15. Sorry, because I was guilty of it. https://en.wikipedia.org/wiki/Scale_invariance https://en.wikipedia.org/wiki/Universality_(dynamical_systems) Universality is frequently mentioned in association to scale invariance, not because it always happens, but because it seems to always happen in connection to critical phenomena.
  16. It rings a bell, yes: https://www.scienceforums.net/search/?q=Alcubierre&quick=1&type=forums_topic&nodes=29 Neither am I. Perhaps translation invariance @grayson? Agreed.
  17. It's a mathematical pattern rather than a process. I'm sure something like that is the reason behind @exchemist's excellent question. Take. eg, principles of extremal time, action, length, etc. They appear everywhere in physics. It's more about a recurring mathematical theme than actually a particular process.
  18. Keywords to look up: Scale invariance and critical phenomena Universality https://en.wikipedia.org/wiki/Scale_invariance It seems to be the case that when changes in structure formation are about to happen, a transitory stage characterised by scale invariance happens. An example is a gas about to make the transition to a liquid. But, as noted, you could have some cases of self-similarity (synonym of scale invariance) when or where no phase transition is involved. Examples: biological tissue patterns, the shape of the coastline, etc. Another kind of self-similarity seems to be in evolution itself, but not like a spatial pattern. Rather, as a pattern of embedded behaviour: A thing trying to pass on as good as possible a copy of its identity, with little things inside trying to pass on as good as possible copies of their identity,... up to a final level (chuncks of nucleic acid) of little things trying to pass on as good as possible a partial copy of their identity. And so on, which seem to be relevant words here.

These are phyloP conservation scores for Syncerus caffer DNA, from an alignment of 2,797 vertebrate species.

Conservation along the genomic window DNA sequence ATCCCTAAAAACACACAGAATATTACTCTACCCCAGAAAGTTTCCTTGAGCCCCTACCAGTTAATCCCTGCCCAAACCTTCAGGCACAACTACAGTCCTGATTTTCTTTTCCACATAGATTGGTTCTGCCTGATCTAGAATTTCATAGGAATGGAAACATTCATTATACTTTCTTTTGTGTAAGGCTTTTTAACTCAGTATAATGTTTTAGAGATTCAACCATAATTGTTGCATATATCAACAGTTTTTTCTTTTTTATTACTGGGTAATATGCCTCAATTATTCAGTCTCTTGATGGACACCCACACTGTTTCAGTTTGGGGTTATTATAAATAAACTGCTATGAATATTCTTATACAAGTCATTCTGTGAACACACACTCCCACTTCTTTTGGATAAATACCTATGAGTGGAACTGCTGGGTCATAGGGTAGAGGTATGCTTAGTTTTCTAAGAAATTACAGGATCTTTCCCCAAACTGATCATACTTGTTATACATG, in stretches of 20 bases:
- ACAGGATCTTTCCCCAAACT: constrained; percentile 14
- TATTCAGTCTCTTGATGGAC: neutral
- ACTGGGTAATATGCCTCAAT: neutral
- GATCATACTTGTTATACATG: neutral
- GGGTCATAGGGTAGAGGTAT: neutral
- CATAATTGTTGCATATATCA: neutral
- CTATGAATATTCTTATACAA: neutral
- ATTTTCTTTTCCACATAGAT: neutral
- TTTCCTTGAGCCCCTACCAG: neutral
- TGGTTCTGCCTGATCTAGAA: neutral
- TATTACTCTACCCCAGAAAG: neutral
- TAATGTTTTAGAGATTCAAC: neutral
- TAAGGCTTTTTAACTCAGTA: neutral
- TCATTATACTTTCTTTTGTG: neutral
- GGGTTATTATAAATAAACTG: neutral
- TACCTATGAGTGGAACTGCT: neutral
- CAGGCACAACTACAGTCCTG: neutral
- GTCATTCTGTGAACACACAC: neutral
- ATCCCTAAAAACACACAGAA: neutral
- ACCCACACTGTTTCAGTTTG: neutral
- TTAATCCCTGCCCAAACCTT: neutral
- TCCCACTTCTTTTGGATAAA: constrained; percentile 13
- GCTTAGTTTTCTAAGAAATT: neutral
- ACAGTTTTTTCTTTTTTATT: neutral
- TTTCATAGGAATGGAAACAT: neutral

19. You are probably correct. Amen. (Sorry for using Hebrew.) And +1 to both.
  20. Being a little fast and loose with your logic allows you to detect people who aren't. Welcome to the forums, if I didn't say it before.
  21. This sound more like the dynamical law is invariant under time inversions, which is quite different from saying that the direction of time doesn't apply. Not even that is true, since electroweak interactions violate CP (charge conjugation + parity conjugation). Parity conjugation being the corresponding generalisation to quantum mechanics of mirror reflection. As we have very good reason to believe the world is CPT-invariant (the combination of the 3 relevant inversions in QFT), it follows that T must be violated. As Genady said, Physicists sometimes like to play with metaphors, and conceptual hell breaks loose. When the metaphor constitutes the argument, you can rest assured the argument cannot be trusted.
  22. In 4D, if special relativity is correct, yes. What @Schindelbeck is talking about though is a bit different. Every particle would be moving in 5D and --for photons in particular-- only the 4D projections of their 5D trajectories would appear to go at speed c. That, of course, if I understood correctly and pending me getting back to it and seeing if I can make sense of any of it any further, which is by no means a certainty.